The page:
Counterpart is one of the newest shows on the STARZ network. It premiered back in January to much critical and audience acclaim. Counterpart is a dark sci fi show in the familiar Cold War setting of Berlin. It stars J.K. Simmons as Howard Silk, a paper pusher at a UN agency. His clearance is so low that he doesn’t actually know what his branch does. Some events transpire that force his superiors to bring him up to speed on what they actually do. We recently interviewed the series cinematographer Luc Montpellier about what it takes to pull off a show of this nature and the changes in consumer demand.
When do you and the director come together on establishing how the show should be shot?
The first step as a cinematographer is that a the director wor producer has seen my work or an agent will submit my work. It’s industry standard that i’ll read the script and if i really like it, that’s the first step. You spend so many hours prepping and designing these things, tit really needs to speak to me. It’s not doing anyone a service if I decide to do a film or tv show and I’m just not that into it. Once that happens, a lot of the initial planning is done on my first call with the director or producers. I’ll give my take on a project and the director will either dig it or they won’t.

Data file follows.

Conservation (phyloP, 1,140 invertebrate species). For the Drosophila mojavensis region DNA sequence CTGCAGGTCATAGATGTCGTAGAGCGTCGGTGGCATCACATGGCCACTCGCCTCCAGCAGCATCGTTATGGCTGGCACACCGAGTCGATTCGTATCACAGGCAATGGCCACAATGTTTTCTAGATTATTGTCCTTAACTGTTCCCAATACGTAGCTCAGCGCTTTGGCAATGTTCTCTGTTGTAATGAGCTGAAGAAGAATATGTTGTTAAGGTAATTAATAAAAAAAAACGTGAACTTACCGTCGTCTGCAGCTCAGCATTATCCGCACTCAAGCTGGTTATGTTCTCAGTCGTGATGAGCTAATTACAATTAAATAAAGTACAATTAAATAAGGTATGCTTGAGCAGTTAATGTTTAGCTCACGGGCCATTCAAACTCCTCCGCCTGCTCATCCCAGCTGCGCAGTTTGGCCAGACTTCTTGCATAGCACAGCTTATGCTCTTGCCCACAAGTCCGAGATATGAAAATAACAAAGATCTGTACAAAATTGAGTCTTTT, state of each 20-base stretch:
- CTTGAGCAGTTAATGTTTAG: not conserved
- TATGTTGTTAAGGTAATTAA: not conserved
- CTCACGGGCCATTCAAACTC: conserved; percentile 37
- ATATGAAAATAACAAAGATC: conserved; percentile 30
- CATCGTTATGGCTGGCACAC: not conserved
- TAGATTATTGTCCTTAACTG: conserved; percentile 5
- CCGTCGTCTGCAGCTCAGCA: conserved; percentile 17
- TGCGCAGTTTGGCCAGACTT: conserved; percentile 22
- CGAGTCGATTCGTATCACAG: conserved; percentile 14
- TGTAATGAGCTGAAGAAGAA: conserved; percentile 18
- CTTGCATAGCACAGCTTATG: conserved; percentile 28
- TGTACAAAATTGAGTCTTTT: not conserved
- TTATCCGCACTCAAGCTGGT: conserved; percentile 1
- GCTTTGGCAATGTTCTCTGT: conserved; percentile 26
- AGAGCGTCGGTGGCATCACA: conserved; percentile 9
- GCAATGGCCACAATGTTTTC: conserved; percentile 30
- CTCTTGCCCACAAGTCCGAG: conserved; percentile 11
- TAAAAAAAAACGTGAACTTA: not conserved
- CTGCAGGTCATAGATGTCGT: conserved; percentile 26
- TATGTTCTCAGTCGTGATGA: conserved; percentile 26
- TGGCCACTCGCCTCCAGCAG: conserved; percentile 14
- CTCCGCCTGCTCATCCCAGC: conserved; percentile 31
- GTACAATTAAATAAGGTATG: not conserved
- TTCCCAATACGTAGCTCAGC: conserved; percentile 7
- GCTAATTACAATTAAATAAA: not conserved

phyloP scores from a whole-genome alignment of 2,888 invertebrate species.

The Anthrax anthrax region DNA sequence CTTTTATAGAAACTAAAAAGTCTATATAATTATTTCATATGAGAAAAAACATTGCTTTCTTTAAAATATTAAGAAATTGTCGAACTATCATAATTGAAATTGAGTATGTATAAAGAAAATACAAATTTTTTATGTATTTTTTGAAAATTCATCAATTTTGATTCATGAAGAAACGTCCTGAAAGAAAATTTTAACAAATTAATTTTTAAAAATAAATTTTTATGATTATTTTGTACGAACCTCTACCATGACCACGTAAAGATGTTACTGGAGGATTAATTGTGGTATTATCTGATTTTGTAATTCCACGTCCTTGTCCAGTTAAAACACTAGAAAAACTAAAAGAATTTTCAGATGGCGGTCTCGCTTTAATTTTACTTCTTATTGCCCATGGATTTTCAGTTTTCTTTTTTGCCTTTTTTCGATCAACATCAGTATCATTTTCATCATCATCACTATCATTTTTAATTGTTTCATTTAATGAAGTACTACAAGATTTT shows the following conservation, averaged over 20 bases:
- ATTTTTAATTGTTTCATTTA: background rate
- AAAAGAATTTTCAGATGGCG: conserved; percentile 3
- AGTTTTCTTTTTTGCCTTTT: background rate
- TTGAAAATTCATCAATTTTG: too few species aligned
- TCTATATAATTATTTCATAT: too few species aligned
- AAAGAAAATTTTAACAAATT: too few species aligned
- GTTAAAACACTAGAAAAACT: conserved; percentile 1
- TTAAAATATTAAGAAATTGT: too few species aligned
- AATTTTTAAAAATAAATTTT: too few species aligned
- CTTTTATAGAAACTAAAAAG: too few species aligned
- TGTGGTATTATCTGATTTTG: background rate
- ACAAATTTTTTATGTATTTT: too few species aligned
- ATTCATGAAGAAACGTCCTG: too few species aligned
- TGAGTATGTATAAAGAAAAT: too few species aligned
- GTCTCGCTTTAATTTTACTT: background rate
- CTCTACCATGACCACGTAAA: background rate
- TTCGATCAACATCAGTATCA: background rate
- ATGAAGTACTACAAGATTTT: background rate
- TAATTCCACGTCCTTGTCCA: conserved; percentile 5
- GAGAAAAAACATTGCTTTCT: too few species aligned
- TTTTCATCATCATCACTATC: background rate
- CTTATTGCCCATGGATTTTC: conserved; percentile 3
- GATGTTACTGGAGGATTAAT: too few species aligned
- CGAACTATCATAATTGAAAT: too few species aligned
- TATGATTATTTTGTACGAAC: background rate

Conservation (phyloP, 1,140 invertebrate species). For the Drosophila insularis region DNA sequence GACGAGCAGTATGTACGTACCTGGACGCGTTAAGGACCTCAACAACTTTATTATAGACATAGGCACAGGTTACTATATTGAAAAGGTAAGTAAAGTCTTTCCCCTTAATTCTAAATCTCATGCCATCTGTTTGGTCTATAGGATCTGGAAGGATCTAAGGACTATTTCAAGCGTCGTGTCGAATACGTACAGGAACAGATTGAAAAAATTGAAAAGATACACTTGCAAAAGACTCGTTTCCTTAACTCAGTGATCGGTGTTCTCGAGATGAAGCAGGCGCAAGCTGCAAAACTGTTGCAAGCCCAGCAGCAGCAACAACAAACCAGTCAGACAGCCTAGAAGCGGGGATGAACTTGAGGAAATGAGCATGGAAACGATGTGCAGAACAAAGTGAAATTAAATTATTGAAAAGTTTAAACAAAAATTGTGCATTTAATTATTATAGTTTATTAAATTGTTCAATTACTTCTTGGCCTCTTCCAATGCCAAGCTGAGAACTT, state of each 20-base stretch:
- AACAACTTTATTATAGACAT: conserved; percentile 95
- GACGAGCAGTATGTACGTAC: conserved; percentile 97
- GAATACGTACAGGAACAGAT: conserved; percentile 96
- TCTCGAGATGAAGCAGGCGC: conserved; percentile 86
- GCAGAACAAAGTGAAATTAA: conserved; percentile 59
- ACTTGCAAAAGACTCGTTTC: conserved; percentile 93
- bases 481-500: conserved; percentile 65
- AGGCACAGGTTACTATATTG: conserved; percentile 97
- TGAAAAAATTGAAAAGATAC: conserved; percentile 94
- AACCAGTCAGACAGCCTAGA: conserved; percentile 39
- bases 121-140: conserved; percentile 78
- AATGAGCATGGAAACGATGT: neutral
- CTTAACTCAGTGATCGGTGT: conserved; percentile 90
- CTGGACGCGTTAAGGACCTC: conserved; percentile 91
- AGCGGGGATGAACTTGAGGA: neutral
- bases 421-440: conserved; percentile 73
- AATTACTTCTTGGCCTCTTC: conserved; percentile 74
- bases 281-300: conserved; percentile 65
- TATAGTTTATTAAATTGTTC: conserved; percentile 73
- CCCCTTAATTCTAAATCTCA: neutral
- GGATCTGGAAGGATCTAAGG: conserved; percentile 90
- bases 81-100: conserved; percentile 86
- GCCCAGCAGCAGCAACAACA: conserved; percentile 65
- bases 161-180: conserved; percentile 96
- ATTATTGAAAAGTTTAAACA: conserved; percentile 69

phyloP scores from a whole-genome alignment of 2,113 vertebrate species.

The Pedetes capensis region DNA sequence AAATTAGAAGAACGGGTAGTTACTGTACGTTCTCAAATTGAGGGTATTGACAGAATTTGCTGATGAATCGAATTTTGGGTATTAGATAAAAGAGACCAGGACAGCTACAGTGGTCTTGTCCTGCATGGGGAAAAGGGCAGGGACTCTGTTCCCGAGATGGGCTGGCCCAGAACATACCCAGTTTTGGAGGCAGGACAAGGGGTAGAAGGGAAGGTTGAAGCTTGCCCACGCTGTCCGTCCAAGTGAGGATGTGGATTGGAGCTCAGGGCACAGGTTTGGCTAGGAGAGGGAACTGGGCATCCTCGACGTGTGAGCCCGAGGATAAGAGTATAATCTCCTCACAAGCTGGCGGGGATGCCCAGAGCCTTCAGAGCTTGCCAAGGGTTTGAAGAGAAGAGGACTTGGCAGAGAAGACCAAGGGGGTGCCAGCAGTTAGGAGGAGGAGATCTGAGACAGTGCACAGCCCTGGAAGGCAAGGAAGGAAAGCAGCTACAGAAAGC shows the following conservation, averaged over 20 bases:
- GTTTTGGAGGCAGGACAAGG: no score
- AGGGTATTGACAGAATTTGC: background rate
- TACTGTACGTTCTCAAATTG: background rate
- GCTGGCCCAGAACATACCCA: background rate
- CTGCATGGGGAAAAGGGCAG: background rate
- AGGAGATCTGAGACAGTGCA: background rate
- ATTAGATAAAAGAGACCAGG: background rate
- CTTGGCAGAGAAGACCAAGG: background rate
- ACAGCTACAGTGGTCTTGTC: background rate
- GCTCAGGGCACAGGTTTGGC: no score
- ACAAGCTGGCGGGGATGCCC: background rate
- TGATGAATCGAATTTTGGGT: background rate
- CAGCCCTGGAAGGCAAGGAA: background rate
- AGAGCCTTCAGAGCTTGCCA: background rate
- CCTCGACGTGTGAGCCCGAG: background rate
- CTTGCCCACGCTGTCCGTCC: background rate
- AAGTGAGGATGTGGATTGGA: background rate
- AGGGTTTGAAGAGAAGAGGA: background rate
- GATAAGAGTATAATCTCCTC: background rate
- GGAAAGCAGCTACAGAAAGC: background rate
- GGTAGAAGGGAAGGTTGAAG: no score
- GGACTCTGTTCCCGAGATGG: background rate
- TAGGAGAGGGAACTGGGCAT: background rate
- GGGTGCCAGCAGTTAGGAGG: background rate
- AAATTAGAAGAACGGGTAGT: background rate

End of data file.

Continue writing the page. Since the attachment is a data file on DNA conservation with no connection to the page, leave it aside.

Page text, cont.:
The best directors use the entire creative team as a conduit for ideas. I compare it to a traffic cop situation where you still have the vision but you’re managing the road and still able to direct certain things. So that initial interview is very fundamental to me. Afterwards I spend my prep time dissecting the script and asking the director lots of questions. Because I focus solely on the visual tools, I’m very much inspired by the script. I use a lot of music terminology, it’s very much like a jazz band. You’;ve got the main track that you’re playing which is the script, and everyone brings their strengths. Like musicians, we’ll have solos sometimes and insert our own instruments, but then you’ll bring it together so it can become something more intense.
Consumer are more educated about how a camera is used to tell a story. How does that affect your work?
That’s a very good question.When your working on television or a film, there a bit of history with the audience. There’s so much more content now than what’s available at the theater or traditional network television. That the beautiful thing about what these services are doing. They’re playing in the playground of feature films. People running these places understand that the consumers are demanding higher quality products because there’s so much to watch. Its’called the golden age of television these days. The competition is so high that it’s forcing studios to do cinema quality work on the small screen. So the language you’d reserve for film is making it’s way to television. For example, Game of Thrones is on the same playing field of any big budget film in every way. From acting, writing, budget, and directing. That’s a good thing because network television in the classical sense can be a bit dumbed down due to censorship. But premium channels and streaming services aren’t limited. All these factors create an educated audience.